Updated: September 10, 2020 11:48 PM
Created: September 10, 2020 07:47 PM
ROCHESTER, N.Y (WHEC) — Could out-of-state mediators help ease the tension in Rochester following the death of Daniel Prude? Former Mayor Bill Johnson thinks so. He suggested the city get guidance from the experts with the Divided Community Project.
So News10NBC decided to investigate how the program worked Bloomington, Indiana, another city facing racial tension.
The farmers market in Bloomington looks much like ours here in Rochester. Families stroll by vendors peddling produce and products fresh from the farm. But one of those farms allegedly grows more than kale and corn.
Internet sleuths uncovered the couple's online connections to white supremacists. And when word spread, anti-fascists and white nationalists promised to descend on the comfortable college community, feeding flames of fear at the once family-friendly market.
The mayor was finally forced to shut down the market while the city tried to figure out what to do. Bloomington was a community in crisis.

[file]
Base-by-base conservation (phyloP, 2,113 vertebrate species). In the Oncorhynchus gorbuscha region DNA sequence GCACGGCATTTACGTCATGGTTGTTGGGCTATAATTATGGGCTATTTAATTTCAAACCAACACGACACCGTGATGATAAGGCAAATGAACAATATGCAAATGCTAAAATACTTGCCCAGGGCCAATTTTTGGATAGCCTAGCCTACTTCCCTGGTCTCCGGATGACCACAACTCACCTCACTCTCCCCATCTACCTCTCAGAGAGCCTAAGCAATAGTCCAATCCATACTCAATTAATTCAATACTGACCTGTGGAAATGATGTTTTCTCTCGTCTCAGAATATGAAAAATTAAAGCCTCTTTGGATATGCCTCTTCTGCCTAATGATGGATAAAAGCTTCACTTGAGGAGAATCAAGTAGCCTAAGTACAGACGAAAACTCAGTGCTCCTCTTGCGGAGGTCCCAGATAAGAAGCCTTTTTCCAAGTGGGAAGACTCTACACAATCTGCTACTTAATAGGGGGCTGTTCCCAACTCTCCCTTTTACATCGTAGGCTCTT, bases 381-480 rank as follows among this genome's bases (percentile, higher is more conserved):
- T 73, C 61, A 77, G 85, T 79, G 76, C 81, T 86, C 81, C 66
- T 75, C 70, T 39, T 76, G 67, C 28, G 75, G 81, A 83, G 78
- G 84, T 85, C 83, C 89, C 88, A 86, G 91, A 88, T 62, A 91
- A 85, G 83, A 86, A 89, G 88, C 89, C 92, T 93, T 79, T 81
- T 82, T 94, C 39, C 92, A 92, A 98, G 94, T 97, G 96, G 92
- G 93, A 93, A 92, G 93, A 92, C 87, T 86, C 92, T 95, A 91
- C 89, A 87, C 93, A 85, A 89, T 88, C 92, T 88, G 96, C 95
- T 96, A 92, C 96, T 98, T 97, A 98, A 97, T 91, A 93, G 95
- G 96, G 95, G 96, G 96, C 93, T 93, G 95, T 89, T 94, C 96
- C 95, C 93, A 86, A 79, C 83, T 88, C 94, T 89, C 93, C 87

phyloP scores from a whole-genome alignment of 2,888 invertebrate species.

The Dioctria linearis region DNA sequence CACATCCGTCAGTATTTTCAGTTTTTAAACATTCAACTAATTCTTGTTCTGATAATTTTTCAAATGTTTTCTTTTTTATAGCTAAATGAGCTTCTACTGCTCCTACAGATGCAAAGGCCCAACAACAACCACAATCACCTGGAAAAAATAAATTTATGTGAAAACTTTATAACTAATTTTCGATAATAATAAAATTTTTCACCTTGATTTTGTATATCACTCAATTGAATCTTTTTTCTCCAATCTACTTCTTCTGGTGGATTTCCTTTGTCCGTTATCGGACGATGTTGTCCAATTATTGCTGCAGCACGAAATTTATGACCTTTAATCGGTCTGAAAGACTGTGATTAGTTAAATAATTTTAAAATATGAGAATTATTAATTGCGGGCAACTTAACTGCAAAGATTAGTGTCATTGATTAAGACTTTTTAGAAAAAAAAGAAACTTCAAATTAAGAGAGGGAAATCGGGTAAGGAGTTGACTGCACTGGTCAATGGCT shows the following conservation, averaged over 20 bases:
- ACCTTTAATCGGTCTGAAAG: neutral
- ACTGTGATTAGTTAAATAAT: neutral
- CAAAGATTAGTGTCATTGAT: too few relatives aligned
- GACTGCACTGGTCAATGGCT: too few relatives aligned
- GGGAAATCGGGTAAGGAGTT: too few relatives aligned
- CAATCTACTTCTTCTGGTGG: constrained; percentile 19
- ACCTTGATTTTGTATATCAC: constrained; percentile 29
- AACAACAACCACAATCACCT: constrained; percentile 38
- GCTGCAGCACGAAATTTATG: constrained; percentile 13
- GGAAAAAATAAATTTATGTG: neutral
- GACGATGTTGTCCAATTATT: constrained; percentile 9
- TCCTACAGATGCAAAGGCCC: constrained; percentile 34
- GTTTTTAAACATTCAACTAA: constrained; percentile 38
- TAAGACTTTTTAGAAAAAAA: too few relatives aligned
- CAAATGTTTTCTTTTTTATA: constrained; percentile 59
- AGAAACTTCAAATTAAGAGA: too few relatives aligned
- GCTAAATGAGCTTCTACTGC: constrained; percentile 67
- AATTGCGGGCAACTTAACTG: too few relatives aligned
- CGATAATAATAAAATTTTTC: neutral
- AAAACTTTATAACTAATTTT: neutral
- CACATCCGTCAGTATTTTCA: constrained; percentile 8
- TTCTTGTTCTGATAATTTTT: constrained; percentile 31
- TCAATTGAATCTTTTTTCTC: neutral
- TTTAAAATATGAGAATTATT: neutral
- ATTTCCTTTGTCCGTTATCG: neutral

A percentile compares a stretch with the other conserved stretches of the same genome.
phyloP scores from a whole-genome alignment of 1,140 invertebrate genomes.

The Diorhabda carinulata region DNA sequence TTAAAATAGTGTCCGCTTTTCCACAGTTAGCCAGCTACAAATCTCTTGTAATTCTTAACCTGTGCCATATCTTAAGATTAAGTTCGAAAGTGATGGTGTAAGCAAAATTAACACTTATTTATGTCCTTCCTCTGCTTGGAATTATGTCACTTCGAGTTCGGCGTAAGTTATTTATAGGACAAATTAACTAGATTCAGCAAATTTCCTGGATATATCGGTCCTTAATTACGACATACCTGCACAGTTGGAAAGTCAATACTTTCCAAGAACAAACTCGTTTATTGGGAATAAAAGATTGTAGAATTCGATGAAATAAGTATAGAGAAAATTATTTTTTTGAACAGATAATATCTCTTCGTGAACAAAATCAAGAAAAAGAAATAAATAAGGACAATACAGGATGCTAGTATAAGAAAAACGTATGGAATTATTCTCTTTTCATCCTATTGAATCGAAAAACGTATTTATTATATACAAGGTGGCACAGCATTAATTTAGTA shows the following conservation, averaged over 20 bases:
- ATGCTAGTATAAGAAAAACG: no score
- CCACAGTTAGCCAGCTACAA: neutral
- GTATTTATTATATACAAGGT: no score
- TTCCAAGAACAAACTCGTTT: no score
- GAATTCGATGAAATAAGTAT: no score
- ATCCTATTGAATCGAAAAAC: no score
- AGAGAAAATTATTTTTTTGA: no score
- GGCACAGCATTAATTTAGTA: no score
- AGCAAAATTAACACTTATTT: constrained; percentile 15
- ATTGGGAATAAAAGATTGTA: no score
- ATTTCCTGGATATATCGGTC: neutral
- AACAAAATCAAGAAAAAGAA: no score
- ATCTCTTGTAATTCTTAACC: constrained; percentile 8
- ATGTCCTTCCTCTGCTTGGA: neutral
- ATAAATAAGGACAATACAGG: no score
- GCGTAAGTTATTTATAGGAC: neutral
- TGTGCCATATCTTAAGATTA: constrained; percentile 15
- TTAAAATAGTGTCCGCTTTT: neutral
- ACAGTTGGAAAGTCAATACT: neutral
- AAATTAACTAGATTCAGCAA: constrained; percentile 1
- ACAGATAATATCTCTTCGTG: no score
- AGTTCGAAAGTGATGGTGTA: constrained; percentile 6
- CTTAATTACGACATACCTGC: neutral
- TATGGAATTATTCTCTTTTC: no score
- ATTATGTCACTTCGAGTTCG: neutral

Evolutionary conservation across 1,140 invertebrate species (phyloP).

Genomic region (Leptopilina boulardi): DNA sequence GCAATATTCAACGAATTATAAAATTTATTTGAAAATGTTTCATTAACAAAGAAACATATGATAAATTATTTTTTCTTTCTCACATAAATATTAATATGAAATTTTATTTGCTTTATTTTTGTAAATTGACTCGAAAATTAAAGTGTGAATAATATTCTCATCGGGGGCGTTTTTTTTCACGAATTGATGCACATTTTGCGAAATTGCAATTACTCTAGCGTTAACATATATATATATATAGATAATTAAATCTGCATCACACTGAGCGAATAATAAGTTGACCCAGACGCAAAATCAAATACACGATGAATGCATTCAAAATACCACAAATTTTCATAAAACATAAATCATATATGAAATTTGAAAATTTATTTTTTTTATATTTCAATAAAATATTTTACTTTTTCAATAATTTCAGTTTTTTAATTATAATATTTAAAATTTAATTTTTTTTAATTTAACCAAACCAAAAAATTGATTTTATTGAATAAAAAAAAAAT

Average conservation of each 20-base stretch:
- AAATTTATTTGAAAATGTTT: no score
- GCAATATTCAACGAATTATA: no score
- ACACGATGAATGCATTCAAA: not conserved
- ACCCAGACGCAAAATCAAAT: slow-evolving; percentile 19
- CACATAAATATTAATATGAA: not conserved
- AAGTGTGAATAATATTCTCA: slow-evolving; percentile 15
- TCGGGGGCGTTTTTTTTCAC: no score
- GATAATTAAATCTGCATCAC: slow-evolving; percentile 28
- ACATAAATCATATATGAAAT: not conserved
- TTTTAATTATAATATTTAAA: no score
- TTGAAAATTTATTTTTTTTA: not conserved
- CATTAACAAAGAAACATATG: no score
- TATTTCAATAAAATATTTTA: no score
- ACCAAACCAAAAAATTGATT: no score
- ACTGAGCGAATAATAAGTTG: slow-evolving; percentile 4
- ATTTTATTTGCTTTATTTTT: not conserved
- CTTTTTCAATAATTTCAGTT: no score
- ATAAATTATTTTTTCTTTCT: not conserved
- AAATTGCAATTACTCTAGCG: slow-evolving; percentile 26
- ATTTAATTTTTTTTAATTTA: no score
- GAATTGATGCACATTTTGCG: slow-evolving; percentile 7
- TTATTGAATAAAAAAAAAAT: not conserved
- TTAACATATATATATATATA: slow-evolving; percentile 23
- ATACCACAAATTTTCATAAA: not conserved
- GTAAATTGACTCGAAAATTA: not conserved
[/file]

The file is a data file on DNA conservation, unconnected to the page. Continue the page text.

In came the folks from the Divided Community Project based at the Ohio State University’s Moritz School of Law.
"The most important part is helping the community move forward from where it is. And often the wisdom to do that resides within the community,” said Carl Smallwood, an Ohio attorney and Co-director of the project.
Mediators from the Divided Community Project first assess the issues by talking to all the city's stakeholders.
“It's a process that's often benefitted by having a third party neutral come into the community where some parties don't trust other parties,” Smallwood said.
The hope is that during the process, mediators can help all sides find common ground.
But when those on one side of the issue hold press conferences praying for the peaceful support of city leaders, while the other side fills the streets nightly demanding that city leaders resign, how do these mediators possibly find a middle ground?
Smallwood says it’s difficult but it can be done. After all, most in the city have the same goal: The acknowledgment of systemic racism, a change in policing policies and assurances that the city work toward judicial equity.
"There often are deeper underlying community issues that need to be addressed," Smallwood said.
But to address them, Rochester may need guidance in finding its way to the golden ground of compromise.
If city leaders want help from the Divided Community Project, all they need to do is ask. The help is free; a grant pays for the mediators.
The full interview with Smallwood is in the video player below (mobile users, click here). The questions are transcribed underneath the video because the interview took place over Zoom and they were not audible.
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